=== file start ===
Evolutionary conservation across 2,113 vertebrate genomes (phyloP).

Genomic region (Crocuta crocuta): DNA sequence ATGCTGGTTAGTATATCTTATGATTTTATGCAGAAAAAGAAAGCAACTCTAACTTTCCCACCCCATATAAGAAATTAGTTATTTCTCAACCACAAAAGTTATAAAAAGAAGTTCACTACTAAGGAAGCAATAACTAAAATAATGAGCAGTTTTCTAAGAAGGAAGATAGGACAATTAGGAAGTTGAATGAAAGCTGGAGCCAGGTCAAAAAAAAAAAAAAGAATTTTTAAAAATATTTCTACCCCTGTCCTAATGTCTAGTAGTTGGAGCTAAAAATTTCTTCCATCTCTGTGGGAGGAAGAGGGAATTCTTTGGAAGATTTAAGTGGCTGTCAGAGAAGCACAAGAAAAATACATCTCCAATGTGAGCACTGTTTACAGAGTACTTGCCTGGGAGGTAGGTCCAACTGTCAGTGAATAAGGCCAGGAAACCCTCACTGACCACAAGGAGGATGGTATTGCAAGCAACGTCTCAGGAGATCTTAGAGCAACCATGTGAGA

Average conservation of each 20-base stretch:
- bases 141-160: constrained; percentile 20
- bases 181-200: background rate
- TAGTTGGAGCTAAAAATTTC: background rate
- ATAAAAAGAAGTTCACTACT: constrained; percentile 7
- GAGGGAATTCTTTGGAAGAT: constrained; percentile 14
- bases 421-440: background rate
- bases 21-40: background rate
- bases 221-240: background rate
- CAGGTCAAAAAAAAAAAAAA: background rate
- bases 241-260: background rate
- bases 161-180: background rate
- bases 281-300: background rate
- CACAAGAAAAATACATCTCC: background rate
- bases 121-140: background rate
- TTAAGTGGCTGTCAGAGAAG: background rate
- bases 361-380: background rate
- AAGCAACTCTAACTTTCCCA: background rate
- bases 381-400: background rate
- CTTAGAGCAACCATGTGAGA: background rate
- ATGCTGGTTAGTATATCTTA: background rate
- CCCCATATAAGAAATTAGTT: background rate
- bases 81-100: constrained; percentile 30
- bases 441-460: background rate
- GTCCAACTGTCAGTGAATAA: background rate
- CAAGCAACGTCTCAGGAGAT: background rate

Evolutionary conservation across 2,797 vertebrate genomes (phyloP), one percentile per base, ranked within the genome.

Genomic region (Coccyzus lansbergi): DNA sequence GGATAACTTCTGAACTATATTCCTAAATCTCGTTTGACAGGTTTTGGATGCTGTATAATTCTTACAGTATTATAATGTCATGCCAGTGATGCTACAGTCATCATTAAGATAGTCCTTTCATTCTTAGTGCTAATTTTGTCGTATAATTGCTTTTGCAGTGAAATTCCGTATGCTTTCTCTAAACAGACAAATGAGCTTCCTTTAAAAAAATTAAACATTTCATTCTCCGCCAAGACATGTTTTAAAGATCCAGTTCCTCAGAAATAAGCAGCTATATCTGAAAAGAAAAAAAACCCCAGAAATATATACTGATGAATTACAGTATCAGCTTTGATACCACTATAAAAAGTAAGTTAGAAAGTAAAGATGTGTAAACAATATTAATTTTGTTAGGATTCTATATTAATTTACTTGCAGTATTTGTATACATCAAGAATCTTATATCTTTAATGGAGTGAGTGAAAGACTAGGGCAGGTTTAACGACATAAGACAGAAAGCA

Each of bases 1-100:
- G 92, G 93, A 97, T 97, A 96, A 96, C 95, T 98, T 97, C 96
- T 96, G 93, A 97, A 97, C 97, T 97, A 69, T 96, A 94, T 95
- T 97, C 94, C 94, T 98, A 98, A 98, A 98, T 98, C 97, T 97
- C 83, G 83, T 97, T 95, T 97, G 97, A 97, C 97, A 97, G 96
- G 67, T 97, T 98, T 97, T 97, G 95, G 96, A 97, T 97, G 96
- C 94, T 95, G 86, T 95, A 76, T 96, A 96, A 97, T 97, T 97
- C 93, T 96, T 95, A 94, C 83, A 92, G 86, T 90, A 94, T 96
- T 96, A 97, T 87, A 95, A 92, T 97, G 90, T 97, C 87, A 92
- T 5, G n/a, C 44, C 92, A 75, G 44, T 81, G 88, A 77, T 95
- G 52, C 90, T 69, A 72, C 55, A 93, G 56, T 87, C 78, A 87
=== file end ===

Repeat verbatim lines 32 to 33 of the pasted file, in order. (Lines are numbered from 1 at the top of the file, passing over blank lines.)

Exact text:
- G 92, G 93, A 97, T 97, A 96, A 96, C 95, T 98, T 97, C 96
- T 96, G 93, A 97, A 97, C 97, T 97, A 69, T 96, A 94, T 95